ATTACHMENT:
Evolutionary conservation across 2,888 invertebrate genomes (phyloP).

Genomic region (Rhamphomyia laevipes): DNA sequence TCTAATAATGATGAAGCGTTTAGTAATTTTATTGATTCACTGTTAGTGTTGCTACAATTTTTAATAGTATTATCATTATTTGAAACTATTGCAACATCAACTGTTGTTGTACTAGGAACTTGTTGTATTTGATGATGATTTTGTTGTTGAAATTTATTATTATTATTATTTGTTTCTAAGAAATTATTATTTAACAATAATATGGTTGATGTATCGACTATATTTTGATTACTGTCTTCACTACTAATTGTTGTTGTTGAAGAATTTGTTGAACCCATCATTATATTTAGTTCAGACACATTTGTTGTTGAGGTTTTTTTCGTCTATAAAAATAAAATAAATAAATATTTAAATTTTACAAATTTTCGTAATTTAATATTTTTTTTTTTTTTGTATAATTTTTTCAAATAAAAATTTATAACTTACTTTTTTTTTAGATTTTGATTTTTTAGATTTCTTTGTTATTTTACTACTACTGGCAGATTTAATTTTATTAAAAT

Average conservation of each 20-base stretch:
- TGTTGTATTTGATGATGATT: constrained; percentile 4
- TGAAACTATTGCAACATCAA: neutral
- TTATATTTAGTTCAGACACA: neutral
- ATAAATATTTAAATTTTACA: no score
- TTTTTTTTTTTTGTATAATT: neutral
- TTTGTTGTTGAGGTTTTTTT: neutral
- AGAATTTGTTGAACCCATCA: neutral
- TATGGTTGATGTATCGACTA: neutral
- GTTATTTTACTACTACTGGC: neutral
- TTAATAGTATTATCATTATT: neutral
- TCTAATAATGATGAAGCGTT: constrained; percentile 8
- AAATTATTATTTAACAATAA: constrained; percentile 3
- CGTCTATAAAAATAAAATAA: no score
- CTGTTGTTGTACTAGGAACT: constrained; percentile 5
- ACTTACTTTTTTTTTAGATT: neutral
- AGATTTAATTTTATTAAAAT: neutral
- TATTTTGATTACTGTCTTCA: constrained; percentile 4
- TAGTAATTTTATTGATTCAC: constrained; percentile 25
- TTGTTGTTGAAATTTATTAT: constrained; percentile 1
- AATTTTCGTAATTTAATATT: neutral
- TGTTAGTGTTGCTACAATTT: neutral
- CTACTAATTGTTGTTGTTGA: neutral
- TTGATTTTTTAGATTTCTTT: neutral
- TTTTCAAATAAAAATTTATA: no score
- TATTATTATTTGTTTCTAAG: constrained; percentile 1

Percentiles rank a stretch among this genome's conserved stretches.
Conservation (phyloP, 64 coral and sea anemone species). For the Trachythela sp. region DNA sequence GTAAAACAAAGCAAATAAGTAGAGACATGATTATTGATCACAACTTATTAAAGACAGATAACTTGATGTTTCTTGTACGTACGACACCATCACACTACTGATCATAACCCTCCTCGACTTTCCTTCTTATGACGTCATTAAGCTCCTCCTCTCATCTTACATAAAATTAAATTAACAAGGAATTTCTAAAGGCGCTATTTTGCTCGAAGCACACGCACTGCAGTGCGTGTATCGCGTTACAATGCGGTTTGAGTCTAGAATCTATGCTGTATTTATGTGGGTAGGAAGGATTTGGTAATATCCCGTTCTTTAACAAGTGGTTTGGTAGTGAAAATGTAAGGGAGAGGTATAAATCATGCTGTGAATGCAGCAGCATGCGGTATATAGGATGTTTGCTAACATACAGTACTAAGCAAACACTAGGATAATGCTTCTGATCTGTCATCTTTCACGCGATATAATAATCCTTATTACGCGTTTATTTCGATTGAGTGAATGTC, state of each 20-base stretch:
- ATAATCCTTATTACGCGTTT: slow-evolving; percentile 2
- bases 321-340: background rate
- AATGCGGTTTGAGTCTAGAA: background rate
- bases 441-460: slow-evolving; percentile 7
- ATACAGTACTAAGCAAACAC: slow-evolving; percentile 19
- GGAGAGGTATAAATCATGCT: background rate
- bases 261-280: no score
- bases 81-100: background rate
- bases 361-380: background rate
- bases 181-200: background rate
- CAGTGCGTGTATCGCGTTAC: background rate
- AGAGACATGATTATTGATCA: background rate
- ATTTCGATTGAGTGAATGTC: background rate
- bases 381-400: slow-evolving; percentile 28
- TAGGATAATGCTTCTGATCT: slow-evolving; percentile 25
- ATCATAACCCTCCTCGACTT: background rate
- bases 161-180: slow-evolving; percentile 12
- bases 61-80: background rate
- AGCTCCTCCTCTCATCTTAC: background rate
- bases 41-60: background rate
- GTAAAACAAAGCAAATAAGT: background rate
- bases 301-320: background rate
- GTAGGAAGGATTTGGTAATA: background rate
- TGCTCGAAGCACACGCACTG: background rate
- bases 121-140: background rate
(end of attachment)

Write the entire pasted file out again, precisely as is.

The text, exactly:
Evolutionary conservation across 2,888 invertebrate genomes (phyloP).

Genomic region (Rhamphomyia laevipes): DNA sequence TCTAATAATGATGAAGCGTTTAGTAATTTTATTGATTCACTGTTAGTGTTGCTACAATTTTTAATAGTATTATCATTATTTGAAACTATTGCAACATCAACTGTTGTTGTACTAGGAACTTGTTGTATTTGATGATGATTTTGTTGTTGAAATTTATTATTATTATTATTTGTTTCTAAGAAATTATTATTTAACAATAATATGGTTGATGTATCGACTATATTTTGATTACTGTCTTCACTACTAATTGTTGTTGTTGAAGAATTTGTTGAACCCATCATTATATTTAGTTCAGACACATTTGTTGTTGAGGTTTTTTTCGTCTATAAAAATAAAATAAATAAATATTTAAATTTTACAAATTTTCGTAATTTAATATTTTTTTTTTTTTTGTATAATTTTTTCAAATAAAAATTTATAACTTACTTTTTTTTTAGATTTTGATTTTTTAGATTTCTTTGTTATTTTACTACTACTGGCAGATTTAATTTTATTAAAAT

Average conservation of each 20-base stretch:
- TGTTGTATTTGATGATGATT: constrained; percentile 4
- TGAAACTATTGCAACATCAA: neutral
- TTATATTTAGTTCAGACACA: neutral
- ATAAATATTTAAATTTTACA: no score
- TTTTTTTTTTTTGTATAATT: neutral
- TTTGTTGTTGAGGTTTTTTT: neutral
- AGAATTTGTTGAACCCATCA: neutral
- TATGGTTGATGTATCGACTA: neutral
- GTTATTTTACTACTACTGGC: neutral
- TTAATAGTATTATCATTATT: neutral
- TCTAATAATGATGAAGCGTT: constrained; percentile 8
- AAATTATTATTTAACAATAA: constrained; percentile 3
- CGTCTATAAAAATAAAATAA: no score
- CTGTTGTTGTACTAGGAACT: constrained; percentile 5
- ACTTACTTTTTTTTTAGATT: neutral
- AGATTTAATTTTATTAAAAT: neutral
- TATTTTGATTACTGTCTTCA: constrained; percentile 4
- TAGTAATTTTATTGATTCAC: constrained; percentile 25
- TTGTTGTTGAAATTTATTAT: constrained; percentile 1
- AATTTTCGTAATTTAATATT: neutral
- TGTTAGTGTTGCTACAATTT: neutral
- CTACTAATTGTTGTTGTTGA: neutral
- TTGATTTTTTAGATTTCTTT: neutral
- TTTTCAAATAAAAATTTATA: no score
- TATTATTATTTGTTTCTAAG: constrained; percentile 1

Percentiles rank a stretch among this genome's conserved stretches.
Conservation (phyloP, 64 coral and sea anemone species). For the Trachythela sp. region DNA sequence GTAAAACAAAGCAAATAAGTAGAGACATGATTATTGATCACAACTTATTAAAGACAGATAACTTGATGTTTCTTGTACGTACGACACCATCACACTACTGATCATAACCCTCCTCGACTTTCCTTCTTATGACGTCATTAAGCTCCTCCTCTCATCTTACATAAAATTAAATTAACAAGGAATTTCTAAAGGCGCTATTTTGCTCGAAGCACACGCACTGCAGTGCGTGTATCGCGTTACAATGCGGTTTGAGTCTAGAATCTATGCTGTATTTATGTGGGTAGGAAGGATTTGGTAATATCCCGTTCTTTAACAAGTGGTTTGGTAGTGAAAATGTAAGGGAGAGGTATAAATCATGCTGTGAATGCAGCAGCATGCGGTATATAGGATGTTTGCTAACATACAGTACTAAGCAAACACTAGGATAATGCTTCTGATCTGTCATCTTTCACGCGATATAATAATCCTTATTACGCGTTTATTTCGATTGAGTGAATGTC, state of each 20-base stretch:
- ATAATCCTTATTACGCGTTT: slow-evolving; percentile 2
- bases 321-340: background rate
- AATGCGGTTTGAGTCTAGAA: background rate
- bases 441-460: slow-evolving; percentile 7
- ATACAGTACTAAGCAAACAC: slow-evolving; percentile 19
- GGAGAGGTATAAATCATGCT: background rate
- bases 261-280: no score
- bases 81-100: background rate
- bases 361-380: background rate
- bases 181-200: background rate
- CAGTGCGTGTATCGCGTTAC: background rate
- AGAGACATGATTATTGATCA: background rate
- ATTTCGATTGAGTGAATGTC: background rate
- bases 381-400: slow-evolving; percentile 28
- TAGGATAATGCTTCTGATCT: slow-evolving; percentile 25
- ATCATAACCCTCCTCGACTT: background rate
- bases 161-180: slow-evolving; percentile 12
- bases 61-80: background rate
- AGCTCCTCCTCTCATCTTAC: background rate
- bases 41-60: background rate
- GTAAAACAAAGCAAATAAGT: background rate
- bases 301-320: background rate
- GTAGGAAGGATTTGGTAATA: background rate
- TGCTCGAAGCACACGCACTG: background rate
- bases 121-140: background rate